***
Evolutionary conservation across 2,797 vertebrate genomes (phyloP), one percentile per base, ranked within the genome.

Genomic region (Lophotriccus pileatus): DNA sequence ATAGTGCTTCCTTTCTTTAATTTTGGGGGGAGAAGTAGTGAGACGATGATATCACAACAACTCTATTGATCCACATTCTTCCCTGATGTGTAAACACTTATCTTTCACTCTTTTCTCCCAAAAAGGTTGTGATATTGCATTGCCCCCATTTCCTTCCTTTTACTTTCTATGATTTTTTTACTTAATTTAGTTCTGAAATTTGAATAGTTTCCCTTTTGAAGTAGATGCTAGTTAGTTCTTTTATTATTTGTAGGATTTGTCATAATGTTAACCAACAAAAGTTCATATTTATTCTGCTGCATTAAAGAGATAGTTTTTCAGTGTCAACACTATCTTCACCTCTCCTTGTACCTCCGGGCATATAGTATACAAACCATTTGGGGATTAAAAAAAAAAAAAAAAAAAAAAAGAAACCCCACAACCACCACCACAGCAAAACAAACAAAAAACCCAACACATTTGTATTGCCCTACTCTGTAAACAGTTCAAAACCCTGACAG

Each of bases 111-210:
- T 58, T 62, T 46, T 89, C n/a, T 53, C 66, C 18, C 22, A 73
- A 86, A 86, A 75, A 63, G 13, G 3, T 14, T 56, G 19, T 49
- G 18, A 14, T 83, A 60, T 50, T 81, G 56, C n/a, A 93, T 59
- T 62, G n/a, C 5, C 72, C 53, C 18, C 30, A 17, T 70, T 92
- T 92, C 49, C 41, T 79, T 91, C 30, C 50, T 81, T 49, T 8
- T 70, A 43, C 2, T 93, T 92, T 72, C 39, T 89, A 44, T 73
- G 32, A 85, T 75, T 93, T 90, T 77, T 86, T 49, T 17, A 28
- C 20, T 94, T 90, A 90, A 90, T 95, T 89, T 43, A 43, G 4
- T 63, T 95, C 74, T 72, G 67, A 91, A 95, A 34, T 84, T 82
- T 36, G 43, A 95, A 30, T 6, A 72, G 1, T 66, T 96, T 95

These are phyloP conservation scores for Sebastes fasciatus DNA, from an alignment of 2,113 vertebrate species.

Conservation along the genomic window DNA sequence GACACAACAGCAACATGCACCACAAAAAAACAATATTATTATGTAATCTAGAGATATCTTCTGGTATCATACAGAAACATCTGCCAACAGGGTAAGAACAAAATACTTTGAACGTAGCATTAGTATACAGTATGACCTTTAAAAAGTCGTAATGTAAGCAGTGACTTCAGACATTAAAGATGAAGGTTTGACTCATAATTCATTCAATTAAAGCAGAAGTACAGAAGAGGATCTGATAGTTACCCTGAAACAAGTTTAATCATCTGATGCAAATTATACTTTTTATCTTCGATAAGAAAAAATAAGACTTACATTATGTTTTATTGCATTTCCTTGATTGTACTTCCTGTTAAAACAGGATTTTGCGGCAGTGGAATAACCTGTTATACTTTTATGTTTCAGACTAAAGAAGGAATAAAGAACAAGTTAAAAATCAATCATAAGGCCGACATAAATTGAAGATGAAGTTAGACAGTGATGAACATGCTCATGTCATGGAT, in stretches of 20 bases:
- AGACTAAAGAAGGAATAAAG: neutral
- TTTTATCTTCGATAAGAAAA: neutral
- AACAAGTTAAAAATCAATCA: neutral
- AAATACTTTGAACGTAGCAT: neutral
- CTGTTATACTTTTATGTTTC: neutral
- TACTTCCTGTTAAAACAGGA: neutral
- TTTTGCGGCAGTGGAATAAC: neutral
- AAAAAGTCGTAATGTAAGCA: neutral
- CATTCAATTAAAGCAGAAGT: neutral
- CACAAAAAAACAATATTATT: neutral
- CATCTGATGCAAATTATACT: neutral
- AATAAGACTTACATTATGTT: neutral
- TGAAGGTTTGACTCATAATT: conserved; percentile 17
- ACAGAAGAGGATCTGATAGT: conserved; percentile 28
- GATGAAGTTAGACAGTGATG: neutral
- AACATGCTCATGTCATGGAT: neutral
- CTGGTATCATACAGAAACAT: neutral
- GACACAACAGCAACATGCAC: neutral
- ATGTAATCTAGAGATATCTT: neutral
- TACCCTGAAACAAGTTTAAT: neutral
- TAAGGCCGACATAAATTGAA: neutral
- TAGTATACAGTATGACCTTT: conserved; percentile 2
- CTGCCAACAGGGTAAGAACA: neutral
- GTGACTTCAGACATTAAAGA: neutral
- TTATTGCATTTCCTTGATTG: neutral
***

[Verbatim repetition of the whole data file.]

Evolutionary conservation across 2,797 vertebrate genomes (phyloP), one percentile per base, ranked within the genome.

Genomic region (Lophotriccus pileatus): DNA sequence ATAGTGCTTCCTTTCTTTAATTTTGGGGGGAGAAGTAGTGAGACGATGATATCACAACAACTCTATTGATCCACATTCTTCCCTGATGTGTAAACACTTATCTTTCACTCTTTTCTCCCAAAAAGGTTGTGATATTGCATTGCCCCCATTTCCTTCCTTTTACTTTCTATGATTTTTTTACTTAATTTAGTTCTGAAATTTGAATAGTTTCCCTTTTGAAGTAGATGCTAGTTAGTTCTTTTATTATTTGTAGGATTTGTCATAATGTTAACCAACAAAAGTTCATATTTATTCTGCTGCATTAAAGAGATAGTTTTTCAGTGTCAACACTATCTTCACCTCTCCTTGTACCTCCGGGCATATAGTATACAAACCATTTGGGGATTAAAAAAAAAAAAAAAAAAAAAAAGAAACCCCACAACCACCACCACAGCAAAACAAACAAAAAACCCAACACATTTGTATTGCCCTACTCTGTAAACAGTTCAAAACCCTGACAG

Each of bases 111-210:
- T 58, T 62, T 46, T 89, C n/a, T 53, C 66, C 18, C 22, A 73
- A 86, A 86, A 75, A 63, G 13, G 3, T 14, T 56, G 19, T 49
- G 18, A 14, T 83, A 60, T 50, T 81, G 56, C n/a, A 93, T 59
- T 62, G n/a, C 5, C 72, C 53, C 18, C 30, A 17, T 70, T 92
- T 92, C 49, C 41, T 79, T 91, C 30, C 50, T 81, T 49, T 8
- T 70, A 43, C 2, T 93, T 92, T 72, C 39, T 89, A 44, T 73
- G 32, A 85, T 75, T 93, T 90, T 77, T 86, T 49, T 17, A 28
- C 20, T 94, T 90, A 90, A 90, T 95, T 89, T 43, A 43, G 4
- T 63, T 95, C 74, T 72, G 67, A 91, A 95, A 34, T 84, T 82
- T 36, G 43, A 95, A 30, T 6, A 72, G 1, T 66, T 96, T 95

These are phyloP conservation scores for Sebastes fasciatus DNA, from an alignment of 2,113 vertebrate species.

Conservation along the genomic window DNA sequence GACACAACAGCAACATGCACCACAAAAAAACAATATTATTATGTAATCTAGAGATATCTTCTGGTATCATACAGAAACATCTGCCAACAGGGTAAGAACAAAATACTTTGAACGTAGCATTAGTATACAGTATGACCTTTAAAAAGTCGTAATGTAAGCAGTGACTTCAGACATTAAAGATGAAGGTTTGACTCATAATTCATTCAATTAAAGCAGAAGTACAGAAGAGGATCTGATAGTTACCCTGAAACAAGTTTAATCATCTGATGCAAATTATACTTTTTATCTTCGATAAGAAAAAATAAGACTTACATTATGTTTTATTGCATTTCCTTGATTGTACTTCCTGTTAAAACAGGATTTTGCGGCAGTGGAATAACCTGTTATACTTTTATGTTTCAGACTAAAGAAGGAATAAAGAACAAGTTAAAAATCAATCATAAGGCCGACATAAATTGAAGATGAAGTTAGACAGTGATGAACATGCTCATGTCATGGAT, in stretches of 20 bases:
- AGACTAAAGAAGGAATAAAG: neutral
- TTTTATCTTCGATAAGAAAA: neutral
- AACAAGTTAAAAATCAATCA: neutral
- AAATACTTTGAACGTAGCAT: neutral
- CTGTTATACTTTTATGTTTC: neutral
- TACTTCCTGTTAAAACAGGA: neutral
- TTTTGCGGCAGTGGAATAAC: neutral
- AAAAAGTCGTAATGTAAGCA: neutral
- CATTCAATTAAAGCAGAAGT: neutral
- CACAAAAAAACAATATTATT: neutral
- CATCTGATGCAAATTATACT: neutral
- AATAAGACTTACATTATGTT: neutral
- TGAAGGTTTGACTCATAATT: conserved; percentile 17
- ACAGAAGAGGATCTGATAGT: conserved; percentile 28
- GATGAAGTTAGACAGTGATG: neutral
- AACATGCTCATGTCATGGAT: neutral
- CTGGTATCATACAGAAACAT: neutral
- GACACAACAGCAACATGCAC: neutral
- ATGTAATCTAGAGATATCTT: neutral
- TACCCTGAAACAAGTTTAAT: neutral
- TAAGGCCGACATAAATTGAA: neutral
- TAGTATACAGTATGACCTTT: conserved; percentile 2
- CTGCCAACAGGGTAAGAACA: neutral
- GTGACTTCAGACATTAAAGA: neutral
- TTATTGCATTTCCTTGATTG: neutral